by Christine Leonard
VANCOUVER – Orchestrating the polyphonic activities of the Vancouver-spawned supergroup known as The New Pornographers for over a decade and a half has given singer-songwriter/guitarist A.C. Newman a certain knack for capturing a musical snapshot of a moment in time and preserving its essence like an insect suspended in amber. Recently, when tasked with pulling together a cohesive sting on compositions for the band’s ongoing tour, Newman discovered that skimming through a scrapbook of past recordings unlocked the sweetest of memories. Those that have yet to be made.
“We always try and mix it up, it’s just about the math of how we’re going to split up songs, which takes a while cuz at the beginning of a tour because you’re just sort of guessing what the set will be,” says Newman.
“I feel like these days, we’re trying harder, especially on this record and Brill Bruisers (2014). It was the first time where we said, ‘Let’s go out there on stage and just try to be as close to our albums as possible.’ Whereas before that I think we were a little more lackadaisical about it, now we’re slightly more disciplined and it’s cool to go out there and go like, ‘Okay what you hear on the record – We’re going to try to do that live.’”
Thus far the popular response to conductor Newman’s dynamic, high-fidelity approach with Whiteout Conditions has been overwhelmingly positive. After all, what better way to secure affections of a new generation of listeners than by fulfilling every frustrated delinquent’s wildest fantasy and running amok in the hallowed halls of education? John Hughes would applaud the scorching adolescent angst vented in The New Pornographers’ video for their latest runaway single “High Ticket Attractions.”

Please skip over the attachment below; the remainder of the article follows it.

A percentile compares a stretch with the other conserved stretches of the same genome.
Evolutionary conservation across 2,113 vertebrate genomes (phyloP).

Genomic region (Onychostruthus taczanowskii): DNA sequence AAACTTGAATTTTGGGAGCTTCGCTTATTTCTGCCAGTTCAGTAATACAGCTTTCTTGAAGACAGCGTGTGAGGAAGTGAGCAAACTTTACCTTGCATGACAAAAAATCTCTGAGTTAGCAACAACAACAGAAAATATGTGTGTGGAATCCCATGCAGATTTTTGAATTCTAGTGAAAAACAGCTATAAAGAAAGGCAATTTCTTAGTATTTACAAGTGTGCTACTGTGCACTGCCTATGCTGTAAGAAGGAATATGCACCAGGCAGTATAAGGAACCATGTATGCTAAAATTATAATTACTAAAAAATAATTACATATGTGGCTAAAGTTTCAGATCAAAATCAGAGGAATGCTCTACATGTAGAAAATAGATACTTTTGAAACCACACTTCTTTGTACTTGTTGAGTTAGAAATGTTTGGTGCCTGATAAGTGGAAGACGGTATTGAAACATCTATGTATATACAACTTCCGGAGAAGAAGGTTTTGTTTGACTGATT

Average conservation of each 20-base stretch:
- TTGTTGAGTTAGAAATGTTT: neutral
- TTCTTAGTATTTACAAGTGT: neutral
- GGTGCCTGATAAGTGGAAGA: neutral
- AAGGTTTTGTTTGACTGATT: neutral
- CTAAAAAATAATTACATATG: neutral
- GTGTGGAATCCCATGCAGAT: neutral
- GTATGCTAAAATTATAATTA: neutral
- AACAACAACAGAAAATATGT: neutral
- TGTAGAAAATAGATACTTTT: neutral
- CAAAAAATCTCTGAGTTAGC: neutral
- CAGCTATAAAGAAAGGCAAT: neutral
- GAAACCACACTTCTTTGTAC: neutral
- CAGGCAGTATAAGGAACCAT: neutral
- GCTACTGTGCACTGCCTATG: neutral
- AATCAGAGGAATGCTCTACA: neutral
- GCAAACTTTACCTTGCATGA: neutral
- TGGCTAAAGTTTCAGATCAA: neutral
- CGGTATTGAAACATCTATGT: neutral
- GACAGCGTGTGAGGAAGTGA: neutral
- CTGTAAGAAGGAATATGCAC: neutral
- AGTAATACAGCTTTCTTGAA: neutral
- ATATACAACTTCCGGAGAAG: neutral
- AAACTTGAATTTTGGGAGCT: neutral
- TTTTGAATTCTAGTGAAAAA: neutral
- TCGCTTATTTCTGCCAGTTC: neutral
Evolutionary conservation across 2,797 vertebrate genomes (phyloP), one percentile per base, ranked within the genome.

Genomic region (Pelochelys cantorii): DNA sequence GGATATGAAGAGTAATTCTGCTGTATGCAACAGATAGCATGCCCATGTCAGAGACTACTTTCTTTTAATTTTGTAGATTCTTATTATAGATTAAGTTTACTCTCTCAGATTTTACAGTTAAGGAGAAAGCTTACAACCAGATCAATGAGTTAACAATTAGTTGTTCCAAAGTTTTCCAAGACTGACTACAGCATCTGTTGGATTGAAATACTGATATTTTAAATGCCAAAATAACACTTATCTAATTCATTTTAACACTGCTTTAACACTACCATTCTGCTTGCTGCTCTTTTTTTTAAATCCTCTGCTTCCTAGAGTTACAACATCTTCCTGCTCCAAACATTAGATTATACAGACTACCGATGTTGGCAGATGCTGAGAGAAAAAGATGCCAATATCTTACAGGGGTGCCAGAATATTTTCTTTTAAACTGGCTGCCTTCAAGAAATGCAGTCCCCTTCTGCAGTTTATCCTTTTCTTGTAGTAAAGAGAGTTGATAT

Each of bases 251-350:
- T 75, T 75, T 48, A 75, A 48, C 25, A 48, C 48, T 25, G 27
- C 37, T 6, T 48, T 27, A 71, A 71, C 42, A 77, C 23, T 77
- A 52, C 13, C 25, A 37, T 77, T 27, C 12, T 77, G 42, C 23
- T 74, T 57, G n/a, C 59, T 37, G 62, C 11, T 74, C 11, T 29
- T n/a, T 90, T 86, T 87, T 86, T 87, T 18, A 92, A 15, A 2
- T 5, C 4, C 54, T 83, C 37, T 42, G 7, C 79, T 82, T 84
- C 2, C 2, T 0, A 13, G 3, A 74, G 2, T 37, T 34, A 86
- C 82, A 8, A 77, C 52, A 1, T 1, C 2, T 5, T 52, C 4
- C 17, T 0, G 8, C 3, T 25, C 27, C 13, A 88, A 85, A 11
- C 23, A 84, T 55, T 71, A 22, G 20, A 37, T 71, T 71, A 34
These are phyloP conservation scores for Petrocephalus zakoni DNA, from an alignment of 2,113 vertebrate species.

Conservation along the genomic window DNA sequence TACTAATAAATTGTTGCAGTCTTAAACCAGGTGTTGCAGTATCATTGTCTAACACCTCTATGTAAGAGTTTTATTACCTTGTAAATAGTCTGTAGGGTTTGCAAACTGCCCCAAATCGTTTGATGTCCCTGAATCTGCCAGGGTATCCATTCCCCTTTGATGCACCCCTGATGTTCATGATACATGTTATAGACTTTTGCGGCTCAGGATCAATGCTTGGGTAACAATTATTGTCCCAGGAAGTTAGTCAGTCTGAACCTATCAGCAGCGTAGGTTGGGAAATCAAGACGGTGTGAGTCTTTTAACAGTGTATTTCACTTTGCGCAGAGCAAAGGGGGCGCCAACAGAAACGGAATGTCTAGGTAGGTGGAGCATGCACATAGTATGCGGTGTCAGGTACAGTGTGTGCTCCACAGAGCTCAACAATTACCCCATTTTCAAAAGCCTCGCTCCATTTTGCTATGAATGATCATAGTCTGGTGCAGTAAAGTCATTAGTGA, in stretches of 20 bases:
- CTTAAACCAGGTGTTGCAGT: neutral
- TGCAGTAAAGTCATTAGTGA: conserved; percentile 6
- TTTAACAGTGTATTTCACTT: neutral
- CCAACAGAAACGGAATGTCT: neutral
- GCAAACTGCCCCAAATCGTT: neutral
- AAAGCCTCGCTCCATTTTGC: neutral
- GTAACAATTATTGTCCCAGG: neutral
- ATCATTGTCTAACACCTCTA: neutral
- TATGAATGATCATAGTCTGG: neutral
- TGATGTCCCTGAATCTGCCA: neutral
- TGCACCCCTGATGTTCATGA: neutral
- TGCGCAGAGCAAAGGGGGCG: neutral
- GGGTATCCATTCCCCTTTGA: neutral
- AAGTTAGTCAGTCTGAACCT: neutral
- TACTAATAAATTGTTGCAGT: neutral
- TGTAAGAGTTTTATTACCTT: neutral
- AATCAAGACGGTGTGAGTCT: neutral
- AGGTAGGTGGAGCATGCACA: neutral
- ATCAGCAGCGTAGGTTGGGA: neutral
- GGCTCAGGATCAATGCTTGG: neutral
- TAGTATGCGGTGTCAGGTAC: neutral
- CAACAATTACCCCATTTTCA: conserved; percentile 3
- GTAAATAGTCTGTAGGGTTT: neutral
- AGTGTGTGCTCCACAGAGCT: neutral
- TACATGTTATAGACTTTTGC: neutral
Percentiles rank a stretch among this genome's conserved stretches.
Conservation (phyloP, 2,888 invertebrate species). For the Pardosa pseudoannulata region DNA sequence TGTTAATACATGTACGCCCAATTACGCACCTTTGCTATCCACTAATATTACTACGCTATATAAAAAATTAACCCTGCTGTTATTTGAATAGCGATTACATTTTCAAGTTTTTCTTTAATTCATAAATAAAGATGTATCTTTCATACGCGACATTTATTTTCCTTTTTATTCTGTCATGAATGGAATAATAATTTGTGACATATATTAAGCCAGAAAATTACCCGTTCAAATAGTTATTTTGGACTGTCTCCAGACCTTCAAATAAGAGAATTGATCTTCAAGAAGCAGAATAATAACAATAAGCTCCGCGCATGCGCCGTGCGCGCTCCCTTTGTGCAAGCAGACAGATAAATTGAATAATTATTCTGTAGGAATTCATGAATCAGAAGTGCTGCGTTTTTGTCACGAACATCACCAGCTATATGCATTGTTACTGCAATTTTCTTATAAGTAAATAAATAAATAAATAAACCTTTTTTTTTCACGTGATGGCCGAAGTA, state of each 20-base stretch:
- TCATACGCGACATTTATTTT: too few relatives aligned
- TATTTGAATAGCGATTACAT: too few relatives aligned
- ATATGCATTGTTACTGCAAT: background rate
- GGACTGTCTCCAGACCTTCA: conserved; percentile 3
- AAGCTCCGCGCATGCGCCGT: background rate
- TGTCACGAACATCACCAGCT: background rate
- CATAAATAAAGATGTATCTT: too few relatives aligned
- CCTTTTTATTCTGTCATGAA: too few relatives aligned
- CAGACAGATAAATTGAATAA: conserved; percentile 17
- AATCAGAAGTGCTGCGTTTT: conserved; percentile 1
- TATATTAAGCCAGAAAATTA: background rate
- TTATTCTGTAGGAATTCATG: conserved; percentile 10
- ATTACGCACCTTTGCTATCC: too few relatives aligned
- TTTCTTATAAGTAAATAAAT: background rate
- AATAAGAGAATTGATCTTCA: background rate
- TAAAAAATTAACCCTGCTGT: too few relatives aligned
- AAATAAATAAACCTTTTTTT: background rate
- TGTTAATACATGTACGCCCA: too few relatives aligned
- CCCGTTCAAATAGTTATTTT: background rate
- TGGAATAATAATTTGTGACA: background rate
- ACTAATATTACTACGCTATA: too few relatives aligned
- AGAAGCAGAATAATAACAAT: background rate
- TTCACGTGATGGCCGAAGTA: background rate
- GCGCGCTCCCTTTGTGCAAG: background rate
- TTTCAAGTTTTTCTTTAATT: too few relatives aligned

“We were just talking to directors and Dan Huiting said ‘Okay, I know of a high school that’s slated for demolition and I think I could destroy it.’ And I said, ‘Let’s do that.’ The cool thing is that what makes that video look so high budget. It was real, filmed destruction! I made a couple of contributions to the video; I wanted the kids to have medieval weapons and I wanted a flaming motorcycle and after that I was just, ‘Do what you want!’”
Ordering up battle-axes and stuntmen on a whim may seem out of character for a thoughtful alt-rock troubadour who has coaxed so many to crash on the floor, or psychiatrist’s couch, of his well-appointed artist’s studio. But truth be told, Newman has always had his eye on the prize, it’s just that the prize in question has gradually gotten a lot more impressive.
“We just did The Late Show with Stephen Colbert and every time I’m in those situations there’s always that feeling of, ‘Holy shit. How did I get here?’ It’s almost like the nightmare where somebody throws you into a situation that you’re not ready for. But before we ever did TV I use to think, ‘Can you imagine? What else it there? That’d be the coolest thing in the world to ever experience that – to be a band that performs on a late-night TV show!’ And then it just becomes this weird thing where it becomes our reality. And it’s always surreal, and it’s fun, but there is an element of that nightmare scenario where you’re like ‘Oh my God. I’ve got to go play my song in front of a million people and I can’t fuck it up!’ It’s like child is the father of the man.
The New Pornographers perform with Born Ruffians at The Commodore on September 29.Commodore Ballroom, New Pornographers